Suns continuing recent run of success is more important than you think
Three constants mark Robert Sarver’s Suns:
Chaos. Change. Mistakes.
His wealth increases. His team gets worse. It’s always the head coach’s fault.
Rinse. Cycle. Repeat.
After nine torturous years, has his team finally turned a corner?
The Suns enter the weekend in a rare place. They’re on a roll. They’re showing chemistry and real doggedness. They beat LeBron James and the Lakers with defense. They beat Eric Bledsoe and the Bucks with passion and fire. And then Devin Booker dropped 41 points on the Knicks, giving postgame shoutouts to Igor Kokoskov.
They are no longer fractured, dysfunctional, easily distracted and rarely invested. They are looking and sounding like a real team bonding over a new mindset and a new nucleus of players. Or maybe it’s all fool’s gold, a respite inside the madness. This much is certain:
Great teams aren’t a collection of talent. They are a tapestry of trust and selfless behavior. They combust organically. They can transform basketball from a sport to an art form. When they get it rolling, they can’t be stopped.
The Suns are nowhere near that level. But something has happened to this team since Josh Jackson was fined $20,000 for failing to show up for a public appearance, prompting James Jones to buy beer for bruised fans. Since Sarver was eviscerated by a lengthy ESPN story that highlighted his meddling nature, including the time he stationed live goats in Ryan McDonough’s office for motivation.
Somewhere in between those two stunning visuals, the Suns have found something. Maybe it was Kokoskov finally getting a technical foul, proving he’ll go into his own pocket to protect his players. Maybe it was Ayton getting assigned to cover LeBron and Giannis in consecutive games, sparking a new level of team defense. Maybe it’s the ascension of Kelly Oubre Jr. And maybe it will end up saving Kokoskov’s job, a coach whose employment seemed in dire jeopardy on Feb. 24th, before the team rallied for a road win in Miami.
At one point, Kokoskov seemed poised to become the saddest of pink slips, a head coach respected by everyone in the NBA except for the guys on his own team. He was hired for offensive design only to be undermined by a team without a legitimate point guard. He was shaping up to be a cautionary tale for the Cardinals and Kliff Kingsbury, and how you must empower unconventional head coaches with players they like the most (i.e., Kyler Murray, Luka Doncic).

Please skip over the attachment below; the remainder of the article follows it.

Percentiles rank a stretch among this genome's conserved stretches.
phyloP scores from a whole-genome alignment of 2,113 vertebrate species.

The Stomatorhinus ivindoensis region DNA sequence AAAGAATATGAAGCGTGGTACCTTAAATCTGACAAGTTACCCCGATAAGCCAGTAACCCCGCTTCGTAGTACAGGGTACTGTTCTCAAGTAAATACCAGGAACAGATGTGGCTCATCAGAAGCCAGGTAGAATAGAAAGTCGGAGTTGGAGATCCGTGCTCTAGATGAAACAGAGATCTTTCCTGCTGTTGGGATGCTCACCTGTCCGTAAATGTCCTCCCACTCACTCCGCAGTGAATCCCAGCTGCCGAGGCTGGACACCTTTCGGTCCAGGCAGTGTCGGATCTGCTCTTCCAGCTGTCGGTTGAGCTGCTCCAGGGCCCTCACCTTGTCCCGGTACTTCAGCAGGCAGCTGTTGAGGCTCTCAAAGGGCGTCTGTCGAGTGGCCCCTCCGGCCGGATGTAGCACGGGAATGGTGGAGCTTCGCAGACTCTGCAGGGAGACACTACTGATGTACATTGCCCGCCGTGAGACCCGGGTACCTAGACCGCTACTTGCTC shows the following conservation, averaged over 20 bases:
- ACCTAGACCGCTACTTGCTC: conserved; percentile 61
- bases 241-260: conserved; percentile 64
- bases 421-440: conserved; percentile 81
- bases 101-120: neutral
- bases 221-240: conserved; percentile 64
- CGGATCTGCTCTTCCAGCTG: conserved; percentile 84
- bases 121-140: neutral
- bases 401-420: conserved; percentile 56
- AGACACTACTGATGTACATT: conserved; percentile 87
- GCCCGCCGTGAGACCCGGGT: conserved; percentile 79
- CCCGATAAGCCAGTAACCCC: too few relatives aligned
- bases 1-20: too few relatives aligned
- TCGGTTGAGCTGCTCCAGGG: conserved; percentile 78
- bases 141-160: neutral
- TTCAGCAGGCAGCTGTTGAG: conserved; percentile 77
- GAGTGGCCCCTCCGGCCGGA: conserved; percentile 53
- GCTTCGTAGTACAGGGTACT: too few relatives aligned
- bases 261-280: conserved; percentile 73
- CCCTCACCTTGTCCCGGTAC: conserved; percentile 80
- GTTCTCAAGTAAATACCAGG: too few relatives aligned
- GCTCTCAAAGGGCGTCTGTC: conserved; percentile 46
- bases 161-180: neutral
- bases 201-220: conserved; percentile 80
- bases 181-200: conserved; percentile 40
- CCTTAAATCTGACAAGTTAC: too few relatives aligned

This why the Suns have missed the playoffs for nearly a decade. They set the bar for self-sabotage, always tearing down what they’re apparently trying to build. Most of the 2018-19 season has been an exercise in loathing, with the team failing to rally around its best player; with the No. 1 pick not dominating like he could; with public squabbles over arena renovation efforts.
Trevor Ariza came here as a prized free agent and couldn’t wait to leave; Austin Rivers and Wayne Ellington were obtained in trades and refused to report; the general manager was fired nine days before tipoff; and this space called for commissioner Adam Silver to save us all by staging a NBA intervention.
That’s why Valley basketball fans must cross their fingers and hope this current trend is not a fluke. We must reconcile the urge to tank for injured Duke star Zion Williamson. We have learned that winning the draft lottery is not a victory at all, merely the reward for being horrible in the games that matter. And nothing is more important to the future than washing away the culture of losing that has permeated the walls, underscoring one of the worst playoff droughts in the NBA.
We’ve been waiting a long time. Let’s hope this rare winning streak is not a harbinger of things to come and not just another desert mirage.
Reach Bickley at firstname.lastname@example.org. Listen to Bickley & Marotta weekdays from 10 a.m. – 2 p.m. on 98.7 FM Arizona’s Sports Station.